Britain Deploying Desert Hawk UAVs to Afghanistan
Several mini-UAVs are popular in Afghanistan and Iraq, from the RQ-11 Raven and MiTex BUSTER to the Elbit Skylark and EMT Aladin. Now Britain’s Ministry of Defence notes that soldiers from 32nd Regiment Royal Artillery are preparing to deploy to Afghanistan in support of the Helmand Task Force as part of Operation Herrick alongside soldiers from 16 Air Assault Brigade. When they do, they’ll bring something new with them: Lockheed’s Desert Hawk mini-UAVs, which have also been used by the US Air Force. British Soldiers from 32nd Regiment have been in Iraq since March 2003 using BAE’s larger Phoenix tactical UAV, but they have been working with the new Desert Hawk system in California in preparation for the Afghan deployment. 32nd Regiment Royal Artillery is currently the British Army’s only Unmanned aerial Vehicle (UAV) regiment.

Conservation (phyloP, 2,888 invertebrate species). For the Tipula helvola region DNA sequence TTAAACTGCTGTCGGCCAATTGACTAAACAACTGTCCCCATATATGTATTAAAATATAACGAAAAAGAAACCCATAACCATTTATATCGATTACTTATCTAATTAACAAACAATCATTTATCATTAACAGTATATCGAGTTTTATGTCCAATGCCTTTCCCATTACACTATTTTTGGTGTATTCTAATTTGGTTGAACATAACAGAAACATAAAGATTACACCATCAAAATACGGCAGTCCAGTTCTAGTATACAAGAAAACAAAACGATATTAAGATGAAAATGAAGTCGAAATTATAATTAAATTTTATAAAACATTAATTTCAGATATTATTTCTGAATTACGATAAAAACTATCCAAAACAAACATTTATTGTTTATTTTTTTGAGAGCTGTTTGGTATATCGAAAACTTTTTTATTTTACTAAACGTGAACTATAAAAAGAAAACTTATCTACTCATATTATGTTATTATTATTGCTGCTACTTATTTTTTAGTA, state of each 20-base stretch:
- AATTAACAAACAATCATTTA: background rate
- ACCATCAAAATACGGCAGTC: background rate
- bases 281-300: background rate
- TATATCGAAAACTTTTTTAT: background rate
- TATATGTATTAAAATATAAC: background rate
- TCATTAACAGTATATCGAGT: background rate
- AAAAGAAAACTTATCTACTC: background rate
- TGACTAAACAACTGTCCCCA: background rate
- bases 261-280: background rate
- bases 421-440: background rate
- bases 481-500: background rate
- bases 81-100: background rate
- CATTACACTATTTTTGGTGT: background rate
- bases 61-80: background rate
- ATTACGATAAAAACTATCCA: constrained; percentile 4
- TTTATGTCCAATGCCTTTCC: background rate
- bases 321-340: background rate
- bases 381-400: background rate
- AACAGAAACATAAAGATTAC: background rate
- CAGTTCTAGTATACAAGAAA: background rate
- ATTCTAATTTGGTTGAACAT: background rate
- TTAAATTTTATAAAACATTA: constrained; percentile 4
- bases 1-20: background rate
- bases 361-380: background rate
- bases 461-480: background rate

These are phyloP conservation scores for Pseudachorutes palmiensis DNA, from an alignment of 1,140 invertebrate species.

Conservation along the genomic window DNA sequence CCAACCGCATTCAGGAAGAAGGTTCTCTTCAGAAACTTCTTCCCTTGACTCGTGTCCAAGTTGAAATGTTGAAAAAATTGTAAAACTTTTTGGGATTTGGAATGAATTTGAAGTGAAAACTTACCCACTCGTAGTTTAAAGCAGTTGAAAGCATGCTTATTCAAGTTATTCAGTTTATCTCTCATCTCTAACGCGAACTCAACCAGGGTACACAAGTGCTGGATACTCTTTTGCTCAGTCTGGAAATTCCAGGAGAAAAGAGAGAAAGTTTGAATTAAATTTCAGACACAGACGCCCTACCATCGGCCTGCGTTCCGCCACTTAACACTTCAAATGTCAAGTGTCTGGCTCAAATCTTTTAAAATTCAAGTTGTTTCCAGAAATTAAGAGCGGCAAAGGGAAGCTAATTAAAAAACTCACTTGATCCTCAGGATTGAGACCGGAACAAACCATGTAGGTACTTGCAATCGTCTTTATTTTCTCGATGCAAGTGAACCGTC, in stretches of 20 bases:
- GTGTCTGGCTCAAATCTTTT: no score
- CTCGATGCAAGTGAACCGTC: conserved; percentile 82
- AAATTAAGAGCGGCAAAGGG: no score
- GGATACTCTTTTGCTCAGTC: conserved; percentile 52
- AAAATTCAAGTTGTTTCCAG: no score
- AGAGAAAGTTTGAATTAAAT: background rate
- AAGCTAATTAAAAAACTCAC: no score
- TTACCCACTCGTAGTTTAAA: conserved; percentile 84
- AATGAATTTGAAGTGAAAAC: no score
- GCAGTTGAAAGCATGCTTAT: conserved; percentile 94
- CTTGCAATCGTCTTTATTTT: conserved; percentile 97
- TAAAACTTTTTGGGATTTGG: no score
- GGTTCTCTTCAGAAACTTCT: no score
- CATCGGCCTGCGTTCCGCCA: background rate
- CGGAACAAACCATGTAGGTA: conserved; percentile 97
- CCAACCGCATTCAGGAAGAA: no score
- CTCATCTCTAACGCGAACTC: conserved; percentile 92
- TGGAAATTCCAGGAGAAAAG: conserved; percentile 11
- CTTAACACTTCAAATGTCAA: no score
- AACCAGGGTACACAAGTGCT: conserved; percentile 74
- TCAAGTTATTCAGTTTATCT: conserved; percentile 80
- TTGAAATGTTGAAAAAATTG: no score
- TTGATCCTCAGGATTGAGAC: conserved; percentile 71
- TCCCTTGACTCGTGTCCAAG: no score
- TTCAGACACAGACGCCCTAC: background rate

Desert Hawk is a man-portable system that traces back to a 1996 DARPA project and 2001 solicitation; this Lockheed Skunk Works project entered service in 2002. It has a flight time of approximately one hour and a 10 km/ 6 mile operating radius. The UAV has both day and night time (thermal imaging) capability, and can be used for a variety of tasks such as force protection for convoys and patrols, route clearance, base security, reconnaissance or target tracking. Defense Update reports that British Desert Hawks were tested in Iraq, but deemed unsuitable for operations as the downlink was jammed by interference from the Iraqi mobile phone network system.
August 1/08: Rotorhub Magazine runs “REPORT FROM IRAQ: Royal Artillery’s mini and tactical UAVs tasked to counter indirect fire at Basra, Iraq.” The UAVs are Desert Hawk mini-UAVs and mid-size Hermes 450 aircraft, which indicates that some of the Desert Hawk’s technical issues with Iraqi frequencies have been resolved.